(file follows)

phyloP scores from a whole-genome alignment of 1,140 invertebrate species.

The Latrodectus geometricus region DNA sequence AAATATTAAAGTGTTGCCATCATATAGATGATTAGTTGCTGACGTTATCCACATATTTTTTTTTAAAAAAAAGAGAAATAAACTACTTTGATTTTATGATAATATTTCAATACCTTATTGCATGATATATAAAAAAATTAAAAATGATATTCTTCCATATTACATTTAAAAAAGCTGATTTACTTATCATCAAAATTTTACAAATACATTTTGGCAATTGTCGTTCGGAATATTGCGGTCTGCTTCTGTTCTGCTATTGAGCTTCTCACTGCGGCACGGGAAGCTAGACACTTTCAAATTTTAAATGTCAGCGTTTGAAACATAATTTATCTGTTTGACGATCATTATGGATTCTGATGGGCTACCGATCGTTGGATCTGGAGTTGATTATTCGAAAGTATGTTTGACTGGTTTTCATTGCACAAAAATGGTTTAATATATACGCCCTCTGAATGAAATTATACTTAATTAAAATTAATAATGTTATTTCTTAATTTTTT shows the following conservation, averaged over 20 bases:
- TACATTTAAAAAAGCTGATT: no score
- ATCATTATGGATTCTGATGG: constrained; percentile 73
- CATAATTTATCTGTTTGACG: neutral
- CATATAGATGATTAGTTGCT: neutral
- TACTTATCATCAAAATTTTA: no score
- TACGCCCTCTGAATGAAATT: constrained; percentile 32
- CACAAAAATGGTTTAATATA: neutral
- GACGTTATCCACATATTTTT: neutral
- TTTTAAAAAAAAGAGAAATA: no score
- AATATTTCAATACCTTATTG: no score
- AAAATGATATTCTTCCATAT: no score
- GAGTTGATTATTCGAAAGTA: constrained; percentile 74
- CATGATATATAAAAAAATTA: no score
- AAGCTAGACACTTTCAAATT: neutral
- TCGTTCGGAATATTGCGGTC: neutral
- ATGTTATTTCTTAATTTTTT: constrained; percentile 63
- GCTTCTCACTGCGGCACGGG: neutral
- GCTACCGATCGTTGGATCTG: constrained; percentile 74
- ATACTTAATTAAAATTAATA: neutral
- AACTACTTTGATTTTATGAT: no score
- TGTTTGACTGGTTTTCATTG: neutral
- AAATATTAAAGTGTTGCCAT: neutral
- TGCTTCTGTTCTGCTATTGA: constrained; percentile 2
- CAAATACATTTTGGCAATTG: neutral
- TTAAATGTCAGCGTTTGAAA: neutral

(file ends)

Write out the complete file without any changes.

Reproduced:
phyloP scores from a whole-genome alignment of 1,140 invertebrate species.

The Latrodectus geometricus region DNA sequence AAATATTAAAGTGTTGCCATCATATAGATGATTAGTTGCTGACGTTATCCACATATTTTTTTTTAAAAAAAAGAGAAATAAACTACTTTGATTTTATGATAATATTTCAATACCTTATTGCATGATATATAAAAAAATTAAAAATGATATTCTTCCATATTACATTTAAAAAAGCTGATTTACTTATCATCAAAATTTTACAAATACATTTTGGCAATTGTCGTTCGGAATATTGCGGTCTGCTTCTGTTCTGCTATTGAGCTTCTCACTGCGGCACGGGAAGCTAGACACTTTCAAATTTTAAATGTCAGCGTTTGAAACATAATTTATCTGTTTGACGATCATTATGGATTCTGATGGGCTACCGATCGTTGGATCTGGAGTTGATTATTCGAAAGTATGTTTGACTGGTTTTCATTGCACAAAAATGGTTTAATATATACGCCCTCTGAATGAAATTATACTTAATTAAAATTAATAATGTTATTTCTTAATTTTTT shows the following conservation, averaged over 20 bases:
- TACATTTAAAAAAGCTGATT: no score
- ATCATTATGGATTCTGATGG: constrained; percentile 73
- CATAATTTATCTGTTTGACG: neutral
- CATATAGATGATTAGTTGCT: neutral
- TACTTATCATCAAAATTTTA: no score
- TACGCCCTCTGAATGAAATT: constrained; percentile 32
- CACAAAAATGGTTTAATATA: neutral
- GACGTTATCCACATATTTTT: neutral
- TTTTAAAAAAAAGAGAAATA: no score
- AATATTTCAATACCTTATTG: no score
- AAAATGATATTCTTCCATAT: no score
- GAGTTGATTATTCGAAAGTA: constrained; percentile 74
- CATGATATATAAAAAAATTA: no score
- AAGCTAGACACTTTCAAATT: neutral
- TCGTTCGGAATATTGCGGTC: neutral
- ATGTTATTTCTTAATTTTTT: constrained; percentile 63
- GCTTCTCACTGCGGCACGGG: neutral
- GCTACCGATCGTTGGATCTG: constrained; percentile 74
- ATACTTAATTAAAATTAATA: neutral
- AACTACTTTGATTTTATGAT: no score
- TGTTTGACTGGTTTTCATTG: neutral
- AAATATTAAAGTGTTGCCAT: neutral
- TGCTTCTGTTCTGCTATTGA: constrained; percentile 2
- CAAATACATTTTGGCAATTG: neutral
- TTAAATGTCAGCGTTTGAAA: neutral